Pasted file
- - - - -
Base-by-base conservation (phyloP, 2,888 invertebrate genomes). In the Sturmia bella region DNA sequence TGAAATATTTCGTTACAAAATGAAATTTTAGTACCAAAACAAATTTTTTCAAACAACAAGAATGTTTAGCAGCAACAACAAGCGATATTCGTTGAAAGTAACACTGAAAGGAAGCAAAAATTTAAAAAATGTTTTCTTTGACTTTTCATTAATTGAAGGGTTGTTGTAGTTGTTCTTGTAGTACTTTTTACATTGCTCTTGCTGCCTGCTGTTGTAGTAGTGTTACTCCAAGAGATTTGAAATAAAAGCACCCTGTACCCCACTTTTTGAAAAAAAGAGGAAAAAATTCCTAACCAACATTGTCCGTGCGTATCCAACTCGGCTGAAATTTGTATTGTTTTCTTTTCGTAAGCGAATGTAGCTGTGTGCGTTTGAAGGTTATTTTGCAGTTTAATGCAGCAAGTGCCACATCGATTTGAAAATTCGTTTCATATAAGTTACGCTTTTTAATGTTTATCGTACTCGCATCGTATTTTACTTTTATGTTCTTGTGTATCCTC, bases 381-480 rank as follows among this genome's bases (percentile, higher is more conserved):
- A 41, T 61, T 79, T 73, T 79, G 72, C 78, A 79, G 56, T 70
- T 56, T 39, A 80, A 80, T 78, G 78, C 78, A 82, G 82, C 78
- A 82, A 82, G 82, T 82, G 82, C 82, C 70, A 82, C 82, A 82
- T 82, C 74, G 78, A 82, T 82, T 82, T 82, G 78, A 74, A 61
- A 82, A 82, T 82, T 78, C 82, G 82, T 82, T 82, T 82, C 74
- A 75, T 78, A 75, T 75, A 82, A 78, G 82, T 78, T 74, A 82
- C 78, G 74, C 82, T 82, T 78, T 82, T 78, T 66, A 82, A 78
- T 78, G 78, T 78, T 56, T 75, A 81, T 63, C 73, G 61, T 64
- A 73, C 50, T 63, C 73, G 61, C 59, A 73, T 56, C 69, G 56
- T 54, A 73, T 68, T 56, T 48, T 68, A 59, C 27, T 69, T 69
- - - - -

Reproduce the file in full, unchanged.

Base-by-base conservation (phyloP, 2,888 invertebrate genomes). In the Sturmia bella region DNA sequence TGAAATATTTCGTTACAAAATGAAATTTTAGTACCAAAACAAATTTTTTCAAACAACAAGAATGTTTAGCAGCAACAACAAGCGATATTCGTTGAAAGTAACACTGAAAGGAAGCAAAAATTTAAAAAATGTTTTCTTTGACTTTTCATTAATTGAAGGGTTGTTGTAGTTGTTCTTGTAGTACTTTTTACATTGCTCTTGCTGCCTGCTGTTGTAGTAGTGTTACTCCAAGAGATTTGAAATAAAAGCACCCTGTACCCCACTTTTTGAAAAAAAGAGGAAAAAATTCCTAACCAACATTGTCCGTGCGTATCCAACTCGGCTGAAATTTGTATTGTTTTCTTTTCGTAAGCGAATGTAGCTGTGTGCGTTTGAAGGTTATTTTGCAGTTTAATGCAGCAAGTGCCACATCGATTTGAAAATTCGTTTCATATAAGTTACGCTTTTTAATGTTTATCGTACTCGCATCGTATTTTACTTTTATGTTCTTGTGTATCCTC, bases 381-480 rank as follows among this genome's bases (percentile, higher is more conserved):
- A 41, T 61, T 79, T 73, T 79, G 72, C 78, A 79, G 56, T 70
- T 56, T 39, A 80, A 80, T 78, G 78, C 78, A 82, G 82, C 78
- A 82, A 82, G 82, T 82, G 82, C 82, C 70, A 82, C 82, A 82
- T 82, C 74, G 78, A 82, T 82, T 82, T 82, G 78, A 74, A 61
- A 82, A 82, T 82, T 78, C 82, G 82, T 82, T 82, T 82, C 74
- A 75, T 78, A 75, T 75, A 82, A 78, G 82, T 78, T 74, A 82
- C 78, G 74, C 82, T 82, T 78, T 82, T 78, T 66, A 82, A 78
- T 78, G 78, T 78, T 56, T 75, A 81, T 63, C 73, G 61, T 64
- A 73, C 50, T 63, C 73, G 61, C 59, A 73, T 56, C 69, G 56
- T 54, A 73, T 68, T 56, T 48, T 68, A 59, C 27, T 69, T 69